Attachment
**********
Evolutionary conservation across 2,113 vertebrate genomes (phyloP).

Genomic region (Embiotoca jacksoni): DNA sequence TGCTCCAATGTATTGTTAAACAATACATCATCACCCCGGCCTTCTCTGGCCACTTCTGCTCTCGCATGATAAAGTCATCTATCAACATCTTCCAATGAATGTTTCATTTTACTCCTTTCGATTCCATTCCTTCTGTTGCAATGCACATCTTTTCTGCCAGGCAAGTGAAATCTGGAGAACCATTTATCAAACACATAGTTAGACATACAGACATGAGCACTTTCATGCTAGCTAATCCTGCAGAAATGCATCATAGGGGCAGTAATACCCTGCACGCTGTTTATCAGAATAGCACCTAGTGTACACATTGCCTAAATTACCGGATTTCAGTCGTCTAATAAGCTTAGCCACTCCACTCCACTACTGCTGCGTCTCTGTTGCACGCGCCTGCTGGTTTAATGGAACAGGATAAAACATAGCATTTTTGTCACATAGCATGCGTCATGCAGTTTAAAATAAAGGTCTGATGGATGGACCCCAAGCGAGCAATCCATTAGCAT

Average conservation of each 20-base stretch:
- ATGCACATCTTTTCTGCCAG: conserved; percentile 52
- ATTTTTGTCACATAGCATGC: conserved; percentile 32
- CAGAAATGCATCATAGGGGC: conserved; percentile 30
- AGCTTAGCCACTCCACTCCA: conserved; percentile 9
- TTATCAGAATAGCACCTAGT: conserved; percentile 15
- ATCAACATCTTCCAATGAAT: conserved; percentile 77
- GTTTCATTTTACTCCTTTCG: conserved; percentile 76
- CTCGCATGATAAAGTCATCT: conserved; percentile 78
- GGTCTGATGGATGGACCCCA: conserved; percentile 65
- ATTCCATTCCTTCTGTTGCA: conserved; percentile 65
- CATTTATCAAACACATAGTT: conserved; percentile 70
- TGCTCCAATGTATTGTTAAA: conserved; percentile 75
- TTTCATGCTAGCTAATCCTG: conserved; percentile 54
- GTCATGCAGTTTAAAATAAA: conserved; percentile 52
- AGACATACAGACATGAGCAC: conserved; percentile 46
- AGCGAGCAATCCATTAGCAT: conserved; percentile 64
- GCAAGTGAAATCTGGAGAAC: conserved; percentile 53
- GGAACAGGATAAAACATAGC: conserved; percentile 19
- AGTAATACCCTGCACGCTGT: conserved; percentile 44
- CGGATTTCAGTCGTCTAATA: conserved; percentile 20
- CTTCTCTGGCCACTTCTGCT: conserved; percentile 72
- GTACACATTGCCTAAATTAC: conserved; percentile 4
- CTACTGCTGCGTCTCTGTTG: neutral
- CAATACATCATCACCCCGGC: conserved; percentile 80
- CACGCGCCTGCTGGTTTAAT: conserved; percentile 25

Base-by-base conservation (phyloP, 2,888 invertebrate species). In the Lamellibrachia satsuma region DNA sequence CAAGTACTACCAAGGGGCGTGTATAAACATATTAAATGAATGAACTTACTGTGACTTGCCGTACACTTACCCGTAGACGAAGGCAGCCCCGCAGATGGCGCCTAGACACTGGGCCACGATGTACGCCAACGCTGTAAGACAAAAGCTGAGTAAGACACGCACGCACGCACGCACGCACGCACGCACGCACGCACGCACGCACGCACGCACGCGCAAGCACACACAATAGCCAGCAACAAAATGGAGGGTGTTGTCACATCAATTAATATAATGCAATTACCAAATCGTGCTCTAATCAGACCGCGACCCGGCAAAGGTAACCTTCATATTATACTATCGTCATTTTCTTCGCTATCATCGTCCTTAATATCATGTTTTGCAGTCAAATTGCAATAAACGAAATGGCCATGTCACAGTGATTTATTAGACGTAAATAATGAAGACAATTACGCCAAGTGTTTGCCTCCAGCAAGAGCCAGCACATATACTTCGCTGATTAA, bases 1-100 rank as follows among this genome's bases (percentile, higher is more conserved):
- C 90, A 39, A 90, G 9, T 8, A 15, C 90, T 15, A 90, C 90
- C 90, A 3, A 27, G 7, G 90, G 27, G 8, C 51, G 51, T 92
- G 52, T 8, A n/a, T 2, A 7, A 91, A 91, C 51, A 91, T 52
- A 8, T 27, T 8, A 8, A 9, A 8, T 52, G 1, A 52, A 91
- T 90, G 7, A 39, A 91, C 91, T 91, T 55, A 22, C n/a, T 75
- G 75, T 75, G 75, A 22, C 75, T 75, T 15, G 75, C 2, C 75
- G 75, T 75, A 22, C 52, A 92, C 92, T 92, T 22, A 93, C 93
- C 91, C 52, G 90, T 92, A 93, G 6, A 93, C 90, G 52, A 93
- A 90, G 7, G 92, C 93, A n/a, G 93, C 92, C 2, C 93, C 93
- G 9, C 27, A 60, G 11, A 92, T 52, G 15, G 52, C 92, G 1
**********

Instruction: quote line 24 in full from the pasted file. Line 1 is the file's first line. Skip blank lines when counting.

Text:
- CTTCTCTGGCCACTTCTGCT: conserved; percentile 72